What’s new on the NHC?

We have been busy so far in 2018! Here is a list of some of the highlights that have been added to the Northfield History Collaborative since January: Bridgewater Township collection: Birth Register 1907-1915 Individual documents and photos First United Church of Christ collection: Looking Backward: A History of the Congregational Church in Northfield Manual of the Congregational Church of Northfield, 1878 Three Links Care Center collection: I.O.O.F. Home for Elderly and Children Scrapbook St. John’s Lutheran Church...

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Rebirth and Reflection: Glimpses of Spring in Northfield during the early Twentieth Century

by guest columnist Robert Coleman Spring is finally here! Well, at least according to the calendar. In Minnesota it can sometimes be a little difficult to tell. But before long, song birds will be returning, trees will be budding, and gardens will need tending. This year’s frigid winter will soon be only a distant memory as the last of the remaining snow melts away. Easter approaches, as do commencement celebrations and spring festivals such as May Day. Finally time to escape the homes we have been cooped up in all winter and pull out the...

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500 Unique Items from World War I Era Digitized

We at the Northfield History Collaborative (NHC), a digital library of historical records from the Northfield area, are pleased to announce that we have completed a grant-funded project to digitize historical materials that document the World War I era in Northfield and Rice County, Minnesota. The digitized materials come from many of the NHC’s 16 partner organizations and include text documents, photographs, illustrations, artifacts, and even sheet music. The new online collection shares the experiences of individuals from the...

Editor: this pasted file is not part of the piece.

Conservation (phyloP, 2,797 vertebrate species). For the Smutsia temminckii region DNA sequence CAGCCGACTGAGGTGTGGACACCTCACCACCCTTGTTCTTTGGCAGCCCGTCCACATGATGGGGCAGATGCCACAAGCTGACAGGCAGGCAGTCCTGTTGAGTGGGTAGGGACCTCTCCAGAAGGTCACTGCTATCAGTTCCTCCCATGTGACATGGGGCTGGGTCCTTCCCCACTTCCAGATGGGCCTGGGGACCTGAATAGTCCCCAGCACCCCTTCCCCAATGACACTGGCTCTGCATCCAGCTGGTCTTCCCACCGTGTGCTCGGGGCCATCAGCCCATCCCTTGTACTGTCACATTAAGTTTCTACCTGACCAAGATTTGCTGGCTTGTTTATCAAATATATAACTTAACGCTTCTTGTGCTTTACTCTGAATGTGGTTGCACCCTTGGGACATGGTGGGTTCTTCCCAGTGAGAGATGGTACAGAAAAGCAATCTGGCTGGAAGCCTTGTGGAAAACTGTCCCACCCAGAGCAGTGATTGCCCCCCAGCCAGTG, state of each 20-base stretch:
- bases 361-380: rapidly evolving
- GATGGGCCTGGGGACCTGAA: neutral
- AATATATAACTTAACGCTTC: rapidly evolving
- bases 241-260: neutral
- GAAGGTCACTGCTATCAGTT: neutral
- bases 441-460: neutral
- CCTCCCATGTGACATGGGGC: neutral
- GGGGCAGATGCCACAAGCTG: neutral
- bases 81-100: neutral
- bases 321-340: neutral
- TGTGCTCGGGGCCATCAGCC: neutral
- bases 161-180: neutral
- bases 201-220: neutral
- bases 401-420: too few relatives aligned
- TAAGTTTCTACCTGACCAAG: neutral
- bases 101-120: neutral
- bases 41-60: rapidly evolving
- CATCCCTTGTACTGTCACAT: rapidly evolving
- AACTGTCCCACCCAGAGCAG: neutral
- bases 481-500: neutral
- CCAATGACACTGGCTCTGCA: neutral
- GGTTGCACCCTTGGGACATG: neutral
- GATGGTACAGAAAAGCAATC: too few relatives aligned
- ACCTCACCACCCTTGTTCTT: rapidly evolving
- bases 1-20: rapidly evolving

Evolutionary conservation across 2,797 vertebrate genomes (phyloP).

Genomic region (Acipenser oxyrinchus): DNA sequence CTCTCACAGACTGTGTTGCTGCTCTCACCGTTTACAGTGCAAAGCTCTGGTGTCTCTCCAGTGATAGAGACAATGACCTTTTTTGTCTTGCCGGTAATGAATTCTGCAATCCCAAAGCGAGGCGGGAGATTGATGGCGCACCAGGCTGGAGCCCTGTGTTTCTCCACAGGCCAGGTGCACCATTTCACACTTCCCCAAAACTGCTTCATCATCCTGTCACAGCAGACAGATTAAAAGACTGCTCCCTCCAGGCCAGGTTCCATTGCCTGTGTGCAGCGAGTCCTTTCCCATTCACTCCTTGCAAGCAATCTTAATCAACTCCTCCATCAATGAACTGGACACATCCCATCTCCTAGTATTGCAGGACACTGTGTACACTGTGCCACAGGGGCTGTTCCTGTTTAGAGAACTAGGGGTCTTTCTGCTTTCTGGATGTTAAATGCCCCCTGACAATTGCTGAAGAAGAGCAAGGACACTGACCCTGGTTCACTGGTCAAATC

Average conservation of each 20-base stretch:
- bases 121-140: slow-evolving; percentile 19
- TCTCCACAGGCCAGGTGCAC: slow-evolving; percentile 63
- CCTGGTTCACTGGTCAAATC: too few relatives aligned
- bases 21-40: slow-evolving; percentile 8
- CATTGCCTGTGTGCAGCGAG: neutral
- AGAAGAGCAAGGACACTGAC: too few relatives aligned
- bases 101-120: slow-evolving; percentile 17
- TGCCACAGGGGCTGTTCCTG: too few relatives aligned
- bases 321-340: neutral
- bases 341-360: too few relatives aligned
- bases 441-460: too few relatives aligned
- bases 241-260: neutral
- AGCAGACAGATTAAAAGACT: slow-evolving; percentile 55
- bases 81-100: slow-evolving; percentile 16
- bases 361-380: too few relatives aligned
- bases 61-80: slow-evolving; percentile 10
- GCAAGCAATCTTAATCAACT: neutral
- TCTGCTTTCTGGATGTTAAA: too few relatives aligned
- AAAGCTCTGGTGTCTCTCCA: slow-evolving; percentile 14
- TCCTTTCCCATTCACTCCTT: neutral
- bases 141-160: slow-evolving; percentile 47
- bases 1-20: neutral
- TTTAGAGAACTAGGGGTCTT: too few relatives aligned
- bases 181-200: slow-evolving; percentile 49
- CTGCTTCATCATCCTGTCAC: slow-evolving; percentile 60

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Friday the 13th during World War I

If you think that Friday the 13th is an unlucky date, you are not alone. 99 years ago, Northfield resident Homer Mason agreed with you in principle, but his experiences during World War I made him begin to think that perhaps Friday the 13th was not such a bad thing, after all. Homer served in the Signal Corps in Tours, France, south of Paris during the fall of 1918. As a radio operator, he was well aware of news from the front as well as from home. In two of his letters, he makes reference to the unluckiness of Friday the 13th, but considering...

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St. Olaf College and World War I

Highlights of the World War I digitization project, part 3 Today I am continuing to share with you some of the great resources I have been able to digitize as a part of this World War I project. Another uniquely Northfield experience during World War I that I have been exploring was the Student Army Training Corps. The War Department created units of these corps at both St. Olaf and Carleton Colleges. The idea behind these units was to create a group of student-soldiers who continued in their academic pursuits but also received military...

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Homer Mason in the Signal Corps

Highlights of the World War I digitization project, part 2 Today I am continuing to share with you some of the great resources I have been able to digitize as a part of this World War I project. I have been able to scan and share more details of individual soldier experiences through the letters and photographs of Northfield resident Homer Mason. Through Homer’s letters, we can learn from his experiences at training camp, traveling to Europe, and serving in the Signal Corps of the U.S. Army. Homer Mason, a 1918 graduate of St. Olaf...

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